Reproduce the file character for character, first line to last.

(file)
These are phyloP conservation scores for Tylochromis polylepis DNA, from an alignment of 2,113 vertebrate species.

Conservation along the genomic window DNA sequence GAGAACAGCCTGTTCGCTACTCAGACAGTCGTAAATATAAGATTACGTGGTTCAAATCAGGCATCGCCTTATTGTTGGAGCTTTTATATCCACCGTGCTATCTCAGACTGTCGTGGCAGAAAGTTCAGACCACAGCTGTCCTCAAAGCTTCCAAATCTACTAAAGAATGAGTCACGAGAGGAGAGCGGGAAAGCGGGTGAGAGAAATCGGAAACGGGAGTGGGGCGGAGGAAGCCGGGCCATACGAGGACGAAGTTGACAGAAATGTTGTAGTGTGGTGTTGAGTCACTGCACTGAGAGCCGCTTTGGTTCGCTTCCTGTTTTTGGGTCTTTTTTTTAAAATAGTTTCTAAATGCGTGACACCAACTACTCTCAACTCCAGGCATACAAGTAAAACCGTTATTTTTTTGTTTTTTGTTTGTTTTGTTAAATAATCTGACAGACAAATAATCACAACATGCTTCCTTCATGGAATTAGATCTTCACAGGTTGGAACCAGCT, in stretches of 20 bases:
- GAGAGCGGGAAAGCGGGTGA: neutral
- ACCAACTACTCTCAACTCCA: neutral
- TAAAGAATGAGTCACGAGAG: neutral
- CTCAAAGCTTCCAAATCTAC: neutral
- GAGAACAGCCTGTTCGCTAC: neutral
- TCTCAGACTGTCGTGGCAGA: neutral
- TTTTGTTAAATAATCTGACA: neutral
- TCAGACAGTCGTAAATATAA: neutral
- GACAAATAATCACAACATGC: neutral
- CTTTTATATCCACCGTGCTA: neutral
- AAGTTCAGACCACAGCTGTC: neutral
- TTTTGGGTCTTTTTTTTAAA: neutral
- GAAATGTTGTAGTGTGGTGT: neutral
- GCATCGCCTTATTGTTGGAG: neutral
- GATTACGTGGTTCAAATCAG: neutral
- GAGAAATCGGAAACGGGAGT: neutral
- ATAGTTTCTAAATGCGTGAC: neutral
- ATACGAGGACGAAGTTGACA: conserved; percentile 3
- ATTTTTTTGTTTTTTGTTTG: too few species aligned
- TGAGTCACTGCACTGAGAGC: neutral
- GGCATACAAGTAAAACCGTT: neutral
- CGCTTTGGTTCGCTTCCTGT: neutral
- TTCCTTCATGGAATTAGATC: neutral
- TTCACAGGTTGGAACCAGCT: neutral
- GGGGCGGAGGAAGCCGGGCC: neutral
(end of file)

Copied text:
These are phyloP conservation scores for Tylochromis polylepis DNA, from an alignment of 2,113 vertebrate species.

Conservation along the genomic window DNA sequence GAGAACAGCCTGTTCGCTACTCAGACAGTCGTAAATATAAGATTACGTGGTTCAAATCAGGCATCGCCTTATTGTTGGAGCTTTTATATCCACCGTGCTATCTCAGACTGTCGTGGCAGAAAGTTCAGACCACAGCTGTCCTCAAAGCTTCCAAATCTACTAAAGAATGAGTCACGAGAGGAGAGCGGGAAAGCGGGTGAGAGAAATCGGAAACGGGAGTGGGGCGGAGGAAGCCGGGCCATACGAGGACGAAGTTGACAGAAATGTTGTAGTGTGGTGTTGAGTCACTGCACTGAGAGCCGCTTTGGTTCGCTTCCTGTTTTTGGGTCTTTTTTTTAAAATAGTTTCTAAATGCGTGACACCAACTACTCTCAACTCCAGGCATACAAGTAAAACCGTTATTTTTTTGTTTTTTGTTTGTTTTGTTAAATAATCTGACAGACAAATAATCACAACATGCTTCCTTCATGGAATTAGATCTTCACAGGTTGGAACCAGCT, in stretches of 20 bases:
- GAGAGCGGGAAAGCGGGTGA: neutral
- ACCAACTACTCTCAACTCCA: neutral
- TAAAGAATGAGTCACGAGAG: neutral
- CTCAAAGCTTCCAAATCTAC: neutral
- GAGAACAGCCTGTTCGCTAC: neutral
- TCTCAGACTGTCGTGGCAGA: neutral
- TTTTGTTAAATAATCTGACA: neutral
- TCAGACAGTCGTAAATATAA: neutral
- GACAAATAATCACAACATGC: neutral
- CTTTTATATCCACCGTGCTA: neutral
- AAGTTCAGACCACAGCTGTC: neutral
- TTTTGGGTCTTTTTTTTAAA: neutral
- GAAATGTTGTAGTGTGGTGT: neutral
- GCATCGCCTTATTGTTGGAG: neutral
- GATTACGTGGTTCAAATCAG: neutral
- GAGAAATCGGAAACGGGAGT: neutral
- ATAGTTTCTAAATGCGTGAC: neutral
- ATACGAGGACGAAGTTGACA: conserved; percentile 3
- ATTTTTTTGTTTTTTGTTTG: too few species aligned
- TGAGTCACTGCACTGAGAGC: neutral
- GGCATACAAGTAAAACCGTT: neutral
- CGCTTTGGTTCGCTTCCTGT: neutral
- TTCCTTCATGGAATTAGATC: neutral
- TTCACAGGTTGGAACCAGCT: neutral
- GGGGCGGAGGAAGCCGGGCC: neutral